By Dionne Jackson Miller
What should we make of the (renewed) protests against the proposal to criminalise rape in all circumstances, including those within a marriage? The protests, or perhaps worse, the snickering, trivialize what is one of the most important issues facing women all across the world, that of domestic violence.
Rape is an act of violence whether it takes place within or without the marital relationship. Section 3 (1) of the Sexual Offences Act states that “A man commits the offence of rape if he has sexual intercourse with a woman--
(a) without the woman's consent; and
(b) knowing that the woman does not consent to sexual intercourse or recklessly not caring whether the woman consents or not.”
Forget for a moment that deliberately non-gender-neutral nature of the provision. That’s for another day. Look at that phrase instead: sexual intercourse without consent. Should it matter then that the intercourse in question took place inside a marriage? Is there a reason we think the criminal law should not protect married women?
The global statistics are – as always – stark and worrying. UN Women reports that a 2013 global review of available data indicates that “35 per cent of women worldwide have experienced either physical and/or sexual intimate partner violence or non-partner sexual violence… some national violence studies show that up to 70 per cent of women have experienced physical and/or sexual violence in their lifetime from an intimate partner.”
In addition, UN Women states that nearly half of all women killed in 2012 died at the hands of intimate partners or family members. The 1993 UN Declaration on the Elimination of Violence against Women declared that violence against women included marital rape.
However, a married woman in Jamaica can only complain that she has been raped by her husband in very limited circumstances. According to section 5 of the Sexual Offences Act, those circumstances are if the husband and wife have separated and are living separately, if a separation agreement is in place, if divorce proceedings have been instituted, if there is already a court order in place against the man for non-cohabitation, non-molestation, or ouster from the matrimonial home for the protection of the wife, or if the husband knows that he is suffering from a sexual transmitted disease.
The legal prohibition against rape being declared a crime in the context of marriage flowed from the famous English legal scholar Sir Matthew Hale’s writings in 1736 that:
"But the husband cannot be guilty of a rape committed by himself upon his lawful wife, for by their mutual matrimonial consent and contract the wife hath given up herself in this kind unto her husband which she cannot retract."
In England, the courts led the way on this issue when in 1992 the House of Lords declared in the landmark case of R v R, in a unanimous decision by a five-member panel with one written judgment, that there was no exemption for marital rape. In the words of Lord Keith, “The fact is that it is clearly unlawful to have sexual intercourse with any woman without her consent… in modern times the supposed marital exemption in rape forms no part of the law of England.”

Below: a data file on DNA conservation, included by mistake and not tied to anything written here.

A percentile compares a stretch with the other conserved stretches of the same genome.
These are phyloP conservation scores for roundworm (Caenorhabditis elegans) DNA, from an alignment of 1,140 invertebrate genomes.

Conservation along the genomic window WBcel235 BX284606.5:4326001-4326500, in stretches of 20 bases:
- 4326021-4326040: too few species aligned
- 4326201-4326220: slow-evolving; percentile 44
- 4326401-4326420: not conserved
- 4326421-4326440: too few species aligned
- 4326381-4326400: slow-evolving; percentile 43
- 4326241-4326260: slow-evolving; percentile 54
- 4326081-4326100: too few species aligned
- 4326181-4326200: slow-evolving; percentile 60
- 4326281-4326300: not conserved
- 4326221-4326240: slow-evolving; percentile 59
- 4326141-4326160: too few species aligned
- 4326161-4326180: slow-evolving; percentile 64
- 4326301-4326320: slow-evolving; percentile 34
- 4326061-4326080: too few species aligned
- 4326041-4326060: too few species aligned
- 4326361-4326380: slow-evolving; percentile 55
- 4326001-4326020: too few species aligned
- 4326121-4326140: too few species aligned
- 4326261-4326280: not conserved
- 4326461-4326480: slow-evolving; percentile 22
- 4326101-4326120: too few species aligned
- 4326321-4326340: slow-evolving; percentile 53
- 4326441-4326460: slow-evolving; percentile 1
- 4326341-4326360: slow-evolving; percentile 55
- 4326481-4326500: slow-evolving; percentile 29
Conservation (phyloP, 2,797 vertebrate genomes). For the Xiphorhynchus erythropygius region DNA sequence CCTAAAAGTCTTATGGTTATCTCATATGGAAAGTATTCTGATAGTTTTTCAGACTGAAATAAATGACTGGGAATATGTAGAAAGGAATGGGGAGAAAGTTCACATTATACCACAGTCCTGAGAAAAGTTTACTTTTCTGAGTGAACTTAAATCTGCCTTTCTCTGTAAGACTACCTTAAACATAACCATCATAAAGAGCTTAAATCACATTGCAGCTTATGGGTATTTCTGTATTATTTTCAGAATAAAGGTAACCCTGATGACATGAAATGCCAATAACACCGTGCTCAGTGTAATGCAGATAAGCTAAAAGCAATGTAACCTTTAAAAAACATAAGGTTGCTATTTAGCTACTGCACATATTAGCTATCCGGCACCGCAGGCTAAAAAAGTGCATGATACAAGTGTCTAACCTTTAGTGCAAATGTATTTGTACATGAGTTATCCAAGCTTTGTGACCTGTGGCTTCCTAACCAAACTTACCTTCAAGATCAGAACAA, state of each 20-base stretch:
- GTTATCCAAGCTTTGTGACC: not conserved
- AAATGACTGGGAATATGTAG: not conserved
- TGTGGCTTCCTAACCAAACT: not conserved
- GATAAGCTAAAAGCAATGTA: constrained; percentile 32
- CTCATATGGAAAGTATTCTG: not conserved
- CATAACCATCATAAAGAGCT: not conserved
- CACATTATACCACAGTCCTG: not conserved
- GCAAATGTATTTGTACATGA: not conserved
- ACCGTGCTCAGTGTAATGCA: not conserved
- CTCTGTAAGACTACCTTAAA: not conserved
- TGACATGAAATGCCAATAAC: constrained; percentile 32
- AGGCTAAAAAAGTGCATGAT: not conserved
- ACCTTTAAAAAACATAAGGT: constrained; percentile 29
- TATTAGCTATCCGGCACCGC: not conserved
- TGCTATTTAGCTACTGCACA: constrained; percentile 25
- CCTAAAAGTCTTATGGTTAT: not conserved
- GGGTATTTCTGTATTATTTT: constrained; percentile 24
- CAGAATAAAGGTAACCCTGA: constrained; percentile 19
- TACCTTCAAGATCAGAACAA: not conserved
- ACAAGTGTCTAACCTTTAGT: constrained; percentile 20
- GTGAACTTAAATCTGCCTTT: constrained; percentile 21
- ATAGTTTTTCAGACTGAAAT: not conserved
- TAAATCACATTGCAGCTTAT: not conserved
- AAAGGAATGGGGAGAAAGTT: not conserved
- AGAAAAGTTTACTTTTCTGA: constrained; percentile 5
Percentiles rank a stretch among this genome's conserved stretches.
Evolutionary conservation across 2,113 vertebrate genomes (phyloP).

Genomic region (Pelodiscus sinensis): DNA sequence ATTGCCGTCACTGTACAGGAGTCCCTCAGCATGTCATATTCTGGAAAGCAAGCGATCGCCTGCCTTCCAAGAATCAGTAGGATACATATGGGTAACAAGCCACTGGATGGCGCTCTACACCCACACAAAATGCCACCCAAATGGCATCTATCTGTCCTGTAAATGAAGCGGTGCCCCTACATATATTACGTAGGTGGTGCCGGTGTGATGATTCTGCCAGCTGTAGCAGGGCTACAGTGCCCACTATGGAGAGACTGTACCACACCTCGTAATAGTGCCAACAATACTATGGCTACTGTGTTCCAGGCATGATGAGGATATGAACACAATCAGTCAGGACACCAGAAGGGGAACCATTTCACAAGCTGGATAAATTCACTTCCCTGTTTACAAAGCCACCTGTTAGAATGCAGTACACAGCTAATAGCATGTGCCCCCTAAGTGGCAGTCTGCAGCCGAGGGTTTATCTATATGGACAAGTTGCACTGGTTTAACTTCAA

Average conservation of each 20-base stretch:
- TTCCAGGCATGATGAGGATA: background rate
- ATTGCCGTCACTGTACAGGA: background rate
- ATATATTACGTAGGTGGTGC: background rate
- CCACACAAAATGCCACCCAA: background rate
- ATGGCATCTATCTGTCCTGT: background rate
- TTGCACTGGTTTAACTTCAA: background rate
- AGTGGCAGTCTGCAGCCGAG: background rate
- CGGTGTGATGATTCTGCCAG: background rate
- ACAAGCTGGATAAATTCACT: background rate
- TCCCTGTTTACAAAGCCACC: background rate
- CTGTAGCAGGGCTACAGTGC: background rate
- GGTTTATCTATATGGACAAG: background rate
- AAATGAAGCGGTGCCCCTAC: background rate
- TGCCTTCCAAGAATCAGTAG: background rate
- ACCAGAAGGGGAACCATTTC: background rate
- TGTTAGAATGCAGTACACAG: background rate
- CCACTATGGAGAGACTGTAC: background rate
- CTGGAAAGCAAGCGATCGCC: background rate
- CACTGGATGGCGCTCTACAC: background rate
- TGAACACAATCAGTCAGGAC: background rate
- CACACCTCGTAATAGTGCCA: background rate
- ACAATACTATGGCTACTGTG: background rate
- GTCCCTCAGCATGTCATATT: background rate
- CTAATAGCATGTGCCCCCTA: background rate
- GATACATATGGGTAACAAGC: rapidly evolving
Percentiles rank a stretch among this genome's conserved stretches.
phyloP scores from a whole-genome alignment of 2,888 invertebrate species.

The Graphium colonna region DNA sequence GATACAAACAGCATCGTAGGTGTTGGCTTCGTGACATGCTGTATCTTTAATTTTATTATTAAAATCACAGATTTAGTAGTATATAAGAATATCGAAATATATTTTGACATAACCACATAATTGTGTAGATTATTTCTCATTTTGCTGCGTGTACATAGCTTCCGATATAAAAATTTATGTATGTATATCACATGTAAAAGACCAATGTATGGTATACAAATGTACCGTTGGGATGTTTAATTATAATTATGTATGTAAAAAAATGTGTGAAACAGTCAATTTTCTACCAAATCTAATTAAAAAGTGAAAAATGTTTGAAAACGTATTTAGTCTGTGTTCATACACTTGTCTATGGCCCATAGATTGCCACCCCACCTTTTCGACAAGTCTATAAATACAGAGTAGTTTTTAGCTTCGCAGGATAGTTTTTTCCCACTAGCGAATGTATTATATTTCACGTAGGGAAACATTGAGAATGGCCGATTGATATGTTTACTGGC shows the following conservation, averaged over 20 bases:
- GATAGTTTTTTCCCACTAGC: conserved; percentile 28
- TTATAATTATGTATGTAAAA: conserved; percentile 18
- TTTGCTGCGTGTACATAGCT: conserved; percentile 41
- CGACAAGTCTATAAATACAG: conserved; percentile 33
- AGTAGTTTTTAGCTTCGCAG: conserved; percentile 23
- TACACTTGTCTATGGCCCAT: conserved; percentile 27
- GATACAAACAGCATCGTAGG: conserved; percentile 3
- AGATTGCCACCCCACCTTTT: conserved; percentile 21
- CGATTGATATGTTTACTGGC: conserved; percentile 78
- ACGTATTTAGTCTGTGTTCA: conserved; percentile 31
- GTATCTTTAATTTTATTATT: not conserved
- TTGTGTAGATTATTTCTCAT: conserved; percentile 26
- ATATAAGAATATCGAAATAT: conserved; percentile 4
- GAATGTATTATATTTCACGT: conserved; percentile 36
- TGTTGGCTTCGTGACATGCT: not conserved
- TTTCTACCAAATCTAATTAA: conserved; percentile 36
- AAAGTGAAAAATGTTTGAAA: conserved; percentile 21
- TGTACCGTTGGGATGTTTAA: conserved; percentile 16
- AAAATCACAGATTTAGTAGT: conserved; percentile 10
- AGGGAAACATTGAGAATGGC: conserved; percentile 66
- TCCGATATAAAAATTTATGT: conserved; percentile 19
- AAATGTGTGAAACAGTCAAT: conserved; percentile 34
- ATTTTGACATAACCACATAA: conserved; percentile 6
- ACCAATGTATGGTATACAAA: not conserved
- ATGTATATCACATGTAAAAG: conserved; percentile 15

Fast forward to Jamaica in 2014 where there remain obstacles in the way of a woman seeking to report her husband for rape. This is despite the matter having been considered by legislators as recently as 2009 when the Sexual Offences Act was passed.
In 2014, more than ever, the voices of protest against criminalization of marital rape ring hollow. We do not hesitate to criminalise rape because a woman might falsely accuse her partner, acquaintance or a passing stranger. Concerns that a disgruntled wife might frivolously and mendaciously cry rape against her husband will stand to be tested as all other accusations of rape are tested, by investigations and, if necessary, by the weight of evidence in a court of law. Consider what is involved in an accusation of rape - a woman must make a formal report to the authorities. She will then have to maintain her accusation through the investigation by the police, and if it comes to that, through what is sure to be rigorous and vigorous interrogation by lawyers in a court of law. She will have to maintain her accusation, knowing that it could put her husband, probably the father of her children, in jail, expose him to public censure and, in all probability, ruin his life.
If a husband is really worried that his wife may report him for rape, I suggest that it is not the criminalisation of the offence that will damage their relationship. That relationship is already damaged. In the meantime, society has a responsibility to protect citizens from violent attack. The fact that they are married, and that the violence is perpetrated by a spouse should be no bar to claiming the protection of the law.
Dionne Jackson Miller hosts the radio current affairs programme "Beyond The Headlines" on RJR 94 FM and "All Angles" on TVJ. An attorney at law, she is pursuing a Master of Laws degree at the University of London, and has tutored in Constitutional Law, and Media Law and Ethics at the University of the West Indies. She’s the current president of the Press Association of Jamaica.